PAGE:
He did not last long enough to see what sort of long term effects twenty tablets a day would do.

People joked that he had tried to lobotomize himself, but that was putting it too politely. Lobotomies involve neither the opening the skull nor significant loss of blood or other tissue.

–From Proceedings of the 3rd Congress on Trans-temporal Information Science, “Effects of Unaided Reception of Trans-temporal Messages on Mid-Twenty-first Century Human Minds”

The Masks in the Trees

(This post the first in a series. Go here to see a list of all the posts in this series.)

I stopped and peered into the trees. It was the third time I thought I had seen something moving. The orange of the sunset was visible now that the clouds were breaking up. The trees were black against it. I saw a group of people passing between the trunks. Whether in actuality or by a trick of light, the half dozen figures seemed impossibly slender. I moved to follow them. I kept quiet as I closed the distance. The shape of their heads was wrong, too flat. And they had horns. Or were wearing tiaras I supposed.

Any number of vagrants and thieves bedded down in these woods and while I knew of the danger I was putting myself in, I was unable to stop. I at least needed to see what was wrong with their heads.

They had stopped now. Three of them were facing something or someone I could not see. The rest hung back. I paused and looked around, checking the ground for sleepers. Nothing. I started circling to try to see why they had stopped.

I was close enough now to see why the silhouettes of their faces had seemed wrong. They were wearing masks. I continued and finally the object of the attention of the front three became visible. At first I thought it was someone skinny like they were kneeling or sitting, but then I realized it was a young girl standing. I recognized her and felt fear pimple my skin.

The tall figures were dropping to their knees in front of her. My eyes left the girl to watch them. The front three sank first, then the four behind them. What the hell. I stared. Then I felt her eyes on me. The weight of them was painful. I gasped and squeezed tears from my eyes.

Her mouth moved, but I could not hear what she was saying. Two of the masked figures rose and came after me. I was riveted by the weight of her gaze, so I am not sure I could have moved had I wanted, but the sight of them running toward me sealed my doom. No human ever moved that way. No human has ever been so lithe. When they had turned and were running straight at me, they were difficult to see. Difficult enough and fast enough that I was still straining my eyes when they reached and grabbed me.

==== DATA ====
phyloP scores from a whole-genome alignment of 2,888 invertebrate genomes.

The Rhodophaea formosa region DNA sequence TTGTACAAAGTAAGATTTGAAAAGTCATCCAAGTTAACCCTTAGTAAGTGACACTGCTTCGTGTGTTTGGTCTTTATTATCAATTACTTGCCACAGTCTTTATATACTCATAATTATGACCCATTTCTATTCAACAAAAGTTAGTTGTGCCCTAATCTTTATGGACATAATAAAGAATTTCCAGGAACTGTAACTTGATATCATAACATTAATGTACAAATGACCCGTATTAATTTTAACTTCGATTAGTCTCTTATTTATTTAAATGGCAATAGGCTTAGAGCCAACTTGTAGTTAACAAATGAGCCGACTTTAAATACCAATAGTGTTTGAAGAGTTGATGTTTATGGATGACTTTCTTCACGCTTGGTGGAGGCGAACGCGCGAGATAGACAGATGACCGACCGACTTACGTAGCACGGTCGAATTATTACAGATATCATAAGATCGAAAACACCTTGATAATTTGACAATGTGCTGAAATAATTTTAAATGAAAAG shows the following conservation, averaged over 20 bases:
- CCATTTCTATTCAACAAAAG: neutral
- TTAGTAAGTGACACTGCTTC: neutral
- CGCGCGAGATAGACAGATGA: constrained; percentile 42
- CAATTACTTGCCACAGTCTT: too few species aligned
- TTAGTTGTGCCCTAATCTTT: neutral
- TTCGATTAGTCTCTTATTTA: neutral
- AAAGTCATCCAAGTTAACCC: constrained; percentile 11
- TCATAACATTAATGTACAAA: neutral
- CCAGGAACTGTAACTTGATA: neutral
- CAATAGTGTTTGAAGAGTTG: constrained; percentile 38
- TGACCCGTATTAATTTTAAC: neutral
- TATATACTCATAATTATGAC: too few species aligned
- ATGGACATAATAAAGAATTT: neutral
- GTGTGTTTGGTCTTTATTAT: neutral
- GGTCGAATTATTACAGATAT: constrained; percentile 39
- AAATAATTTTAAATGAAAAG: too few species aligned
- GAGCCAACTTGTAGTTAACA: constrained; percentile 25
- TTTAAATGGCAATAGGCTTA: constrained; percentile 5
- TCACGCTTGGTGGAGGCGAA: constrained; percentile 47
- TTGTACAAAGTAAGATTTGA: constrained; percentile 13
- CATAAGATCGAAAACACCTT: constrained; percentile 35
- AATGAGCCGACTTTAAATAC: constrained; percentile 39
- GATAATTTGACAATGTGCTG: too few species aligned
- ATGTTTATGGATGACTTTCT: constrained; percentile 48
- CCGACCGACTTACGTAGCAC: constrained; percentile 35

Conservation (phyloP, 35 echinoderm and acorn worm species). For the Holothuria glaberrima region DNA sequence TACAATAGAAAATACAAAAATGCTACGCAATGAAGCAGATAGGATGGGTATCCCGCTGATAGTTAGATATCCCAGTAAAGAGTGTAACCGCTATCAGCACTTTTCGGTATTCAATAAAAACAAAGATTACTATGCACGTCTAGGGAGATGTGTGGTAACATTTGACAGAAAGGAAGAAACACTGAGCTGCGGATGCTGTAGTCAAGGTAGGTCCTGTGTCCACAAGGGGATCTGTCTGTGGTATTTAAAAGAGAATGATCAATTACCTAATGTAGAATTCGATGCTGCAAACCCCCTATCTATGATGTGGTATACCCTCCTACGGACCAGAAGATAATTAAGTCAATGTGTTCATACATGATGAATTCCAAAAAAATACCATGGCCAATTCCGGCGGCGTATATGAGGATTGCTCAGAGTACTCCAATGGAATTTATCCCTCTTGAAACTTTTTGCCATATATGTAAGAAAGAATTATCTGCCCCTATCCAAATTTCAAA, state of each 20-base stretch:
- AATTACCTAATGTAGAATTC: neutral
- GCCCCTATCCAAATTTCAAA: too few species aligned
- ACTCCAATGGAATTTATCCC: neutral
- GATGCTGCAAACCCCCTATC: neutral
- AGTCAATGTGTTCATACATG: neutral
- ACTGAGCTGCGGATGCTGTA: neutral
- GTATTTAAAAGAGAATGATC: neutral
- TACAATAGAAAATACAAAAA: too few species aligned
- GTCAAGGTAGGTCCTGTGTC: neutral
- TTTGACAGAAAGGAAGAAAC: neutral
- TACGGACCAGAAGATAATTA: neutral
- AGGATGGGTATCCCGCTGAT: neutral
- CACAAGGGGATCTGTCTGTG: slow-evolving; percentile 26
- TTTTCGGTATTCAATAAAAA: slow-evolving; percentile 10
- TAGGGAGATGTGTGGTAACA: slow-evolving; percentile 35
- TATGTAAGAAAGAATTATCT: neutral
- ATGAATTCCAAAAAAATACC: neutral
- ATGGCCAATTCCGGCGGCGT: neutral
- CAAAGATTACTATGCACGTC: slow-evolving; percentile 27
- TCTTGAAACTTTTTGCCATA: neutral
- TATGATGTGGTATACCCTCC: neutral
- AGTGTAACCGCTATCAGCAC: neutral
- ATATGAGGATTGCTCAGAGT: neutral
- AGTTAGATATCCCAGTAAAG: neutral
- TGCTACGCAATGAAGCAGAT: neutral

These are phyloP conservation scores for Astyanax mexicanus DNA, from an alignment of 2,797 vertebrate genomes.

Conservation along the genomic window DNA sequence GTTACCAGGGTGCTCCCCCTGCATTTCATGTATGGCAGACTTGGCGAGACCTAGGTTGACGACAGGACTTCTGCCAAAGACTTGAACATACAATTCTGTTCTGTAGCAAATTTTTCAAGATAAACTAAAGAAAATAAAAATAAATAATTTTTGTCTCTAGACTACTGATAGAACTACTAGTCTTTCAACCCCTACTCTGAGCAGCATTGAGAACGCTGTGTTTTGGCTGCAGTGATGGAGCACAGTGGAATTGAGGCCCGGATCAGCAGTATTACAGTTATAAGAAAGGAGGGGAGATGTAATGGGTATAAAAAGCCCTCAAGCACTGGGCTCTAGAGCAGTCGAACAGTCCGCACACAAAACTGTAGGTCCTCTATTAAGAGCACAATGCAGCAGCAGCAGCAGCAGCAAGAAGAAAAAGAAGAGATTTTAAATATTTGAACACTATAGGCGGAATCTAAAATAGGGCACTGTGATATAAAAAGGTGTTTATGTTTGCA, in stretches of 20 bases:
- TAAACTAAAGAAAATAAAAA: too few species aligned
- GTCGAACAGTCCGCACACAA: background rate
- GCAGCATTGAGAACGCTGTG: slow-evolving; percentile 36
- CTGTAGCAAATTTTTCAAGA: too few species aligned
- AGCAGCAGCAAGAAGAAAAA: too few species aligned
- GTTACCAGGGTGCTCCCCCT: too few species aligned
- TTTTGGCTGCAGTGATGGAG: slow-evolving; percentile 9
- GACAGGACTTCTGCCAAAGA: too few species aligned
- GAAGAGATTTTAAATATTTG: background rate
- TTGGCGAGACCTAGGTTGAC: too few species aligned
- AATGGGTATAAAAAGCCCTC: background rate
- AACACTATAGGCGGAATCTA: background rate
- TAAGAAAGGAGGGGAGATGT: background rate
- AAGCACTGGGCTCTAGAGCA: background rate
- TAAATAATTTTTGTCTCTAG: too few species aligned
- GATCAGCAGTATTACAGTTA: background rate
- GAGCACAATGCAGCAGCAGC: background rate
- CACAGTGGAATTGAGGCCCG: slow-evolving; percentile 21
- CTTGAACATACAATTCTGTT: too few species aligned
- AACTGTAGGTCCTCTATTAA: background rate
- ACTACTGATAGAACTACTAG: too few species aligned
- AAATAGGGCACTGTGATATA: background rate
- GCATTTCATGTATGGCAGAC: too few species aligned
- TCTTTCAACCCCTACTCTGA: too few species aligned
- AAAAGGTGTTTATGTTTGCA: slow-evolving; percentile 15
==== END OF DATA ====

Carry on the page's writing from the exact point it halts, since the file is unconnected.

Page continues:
My mind was not coping, so I was dead weight, but they brought me to her effortlessly. Despite that my feet did not touch the ground I hardly felt the pressure of their hands holding me. They dropped me a few feet from her.

“Staring at me again. The first time made you puke blood. So much for learning from mistakes.”

I did not understand how anyone could bear to be near her. Maybe these masked people were different somehow. But her mom? Her brother? The clerk who had wrung them up at the video store? Why did bile not rise in their throats at the sight of her as it did in mine? I swallowed and swallowed and swallowed.

“Sick and confused. Less sick than before, but definitely more confused.”

She stepped toward me. The masked figures stepped back, though the one with the white mask hesitated. The hesitation earned a glance from the girl. As she bent to touch me I tried to scramble away. The effort cost me my control of my vomiting. My stomach was on fire. My body convulsed and flooded my mouth and nose with bile, blood and chewed food. My ears popped. My stomach was on fire. I sobbed and rolled away from the puke. Small fingers, wet with blood and vile touched my forehead. If I had been able, I would have felt even more disgusted. It might have killed me though.

I awoke with a yell and the bitter taste of stomach acid in my mouth.

(To read the next installment, click here.)


Dust swirled around my boots. Where a swirl passed over a crease it left a bit of itself behind. I imagined I could feel the weight of those motes weighing on the material of my boots and that of the material settling onto my feet. Feet my legs could no longer lift. I could taste it in my mouth too. I was surprised I could not feel its grittiness. It was too fine. I wondered how much was in my lungs. Were they slowly clogging? I felt short of breath, but I was afraid to breathe too deeply. I swallowed but it was difficult. My tongue and throat were so dry from the silt. I could feel my pulse in my arms, my feet, my head. A mote tickled my throat and I coughed. Gasps and coughs alternated. My mouth gulped and swallowed. I knew silt was filling my lungs. It passed leaving me bent over, gloved hands on knees. I realized I could no longer see my feet. Silt was deep around my calves. How had it gotten so deep so fast?

No. The sun had moved. How had it gotten so late so fast? How long had I been coughing? I couldn’t remember. My throat hurt. Precious liquid wrung from me as I coughed still wet my eyes. Surely, it would have dried if I had been coughing for hours. Silt was up to my thighs now. Any hope or point of moving on was gone. How long would it take to make even one step? Half an hour?

I did not understand. I cried fear and frustration. One tear rolled down my nose. Red with the dust it had collected it fell and the dust around my waist drank it. There was no more water to be squeezed from my eyes though. The dust’s thirst could not be slaked. There was too much. It reached my ribs now. I tried not to think about it reaching my lips.

I tried to scream when it did, but I had no voice and no breath to power it.